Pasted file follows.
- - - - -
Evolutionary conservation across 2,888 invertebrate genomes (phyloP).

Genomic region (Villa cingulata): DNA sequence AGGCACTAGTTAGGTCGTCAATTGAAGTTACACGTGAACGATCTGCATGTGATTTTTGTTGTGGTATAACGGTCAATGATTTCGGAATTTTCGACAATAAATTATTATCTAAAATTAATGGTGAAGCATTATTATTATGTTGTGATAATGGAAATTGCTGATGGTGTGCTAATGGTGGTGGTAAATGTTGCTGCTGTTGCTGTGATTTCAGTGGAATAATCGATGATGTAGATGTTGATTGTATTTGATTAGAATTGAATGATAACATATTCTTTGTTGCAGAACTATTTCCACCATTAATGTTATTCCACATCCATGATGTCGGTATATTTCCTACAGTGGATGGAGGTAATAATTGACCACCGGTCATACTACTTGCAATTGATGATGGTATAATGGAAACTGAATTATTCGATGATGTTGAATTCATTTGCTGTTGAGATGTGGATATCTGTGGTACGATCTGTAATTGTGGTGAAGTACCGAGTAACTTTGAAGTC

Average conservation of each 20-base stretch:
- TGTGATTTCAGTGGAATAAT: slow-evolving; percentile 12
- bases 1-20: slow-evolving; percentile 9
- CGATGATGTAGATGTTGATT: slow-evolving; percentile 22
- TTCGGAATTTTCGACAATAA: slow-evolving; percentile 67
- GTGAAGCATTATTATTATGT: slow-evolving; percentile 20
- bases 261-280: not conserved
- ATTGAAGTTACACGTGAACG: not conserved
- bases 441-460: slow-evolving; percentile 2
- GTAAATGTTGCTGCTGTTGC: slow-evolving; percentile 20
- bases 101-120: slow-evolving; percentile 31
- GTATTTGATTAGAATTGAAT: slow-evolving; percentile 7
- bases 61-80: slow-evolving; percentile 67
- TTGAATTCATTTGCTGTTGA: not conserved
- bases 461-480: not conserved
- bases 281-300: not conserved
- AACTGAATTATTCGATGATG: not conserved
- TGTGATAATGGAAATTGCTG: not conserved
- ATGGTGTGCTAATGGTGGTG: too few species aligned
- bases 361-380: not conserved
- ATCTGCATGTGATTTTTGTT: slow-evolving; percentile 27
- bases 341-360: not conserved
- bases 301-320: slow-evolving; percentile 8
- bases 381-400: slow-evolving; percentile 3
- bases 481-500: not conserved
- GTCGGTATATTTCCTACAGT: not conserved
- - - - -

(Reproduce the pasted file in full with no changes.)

Evolutionary conservation across 2,888 invertebrate genomes (phyloP).

Genomic region (Villa cingulata): DNA sequence AGGCACTAGTTAGGTCGTCAATTGAAGTTACACGTGAACGATCTGCATGTGATTTTTGTTGTGGTATAACGGTCAATGATTTCGGAATTTTCGACAATAAATTATTATCTAAAATTAATGGTGAAGCATTATTATTATGTTGTGATAATGGAAATTGCTGATGGTGTGCTAATGGTGGTGGTAAATGTTGCTGCTGTTGCTGTGATTTCAGTGGAATAATCGATGATGTAGATGTTGATTGTATTTGATTAGAATTGAATGATAACATATTCTTTGTTGCAGAACTATTTCCACCATTAATGTTATTCCACATCCATGATGTCGGTATATTTCCTACAGTGGATGGAGGTAATAATTGACCACCGGTCATACTACTTGCAATTGATGATGGTATAATGGAAACTGAATTATTCGATGATGTTGAATTCATTTGCTGTTGAGATGTGGATATCTGTGGTACGATCTGTAATTGTGGTGAAGTACCGAGTAACTTTGAAGTC

Average conservation of each 20-base stretch:
- TGTGATTTCAGTGGAATAAT: slow-evolving; percentile 12
- bases 1-20: slow-evolving; percentile 9
- CGATGATGTAGATGTTGATT: slow-evolving; percentile 22
- TTCGGAATTTTCGACAATAA: slow-evolving; percentile 67
- GTGAAGCATTATTATTATGT: slow-evolving; percentile 20
- bases 261-280: not conserved
- ATTGAAGTTACACGTGAACG: not conserved
- bases 441-460: slow-evolving; percentile 2
- GTAAATGTTGCTGCTGTTGC: slow-evolving; percentile 20
- bases 101-120: slow-evolving; percentile 31
- GTATTTGATTAGAATTGAAT: slow-evolving; percentile 7
- bases 61-80: slow-evolving; percentile 67
- TTGAATTCATTTGCTGTTGA: not conserved
- bases 461-480: not conserved
- bases 281-300: not conserved
- AACTGAATTATTCGATGATG: not conserved
- TGTGATAATGGAAATTGCTG: not conserved
- ATGGTGTGCTAATGGTGGTG: too few species aligned
- bases 361-380: not conserved
- ATCTGCATGTGATTTTTGTT: slow-evolving; percentile 27
- bases 341-360: not conserved
- bases 301-320: slow-evolving; percentile 8
- bases 381-400: slow-evolving; percentile 3
- bases 481-500: not conserved
- GTCGGTATATTTCCTACAGT: not conserved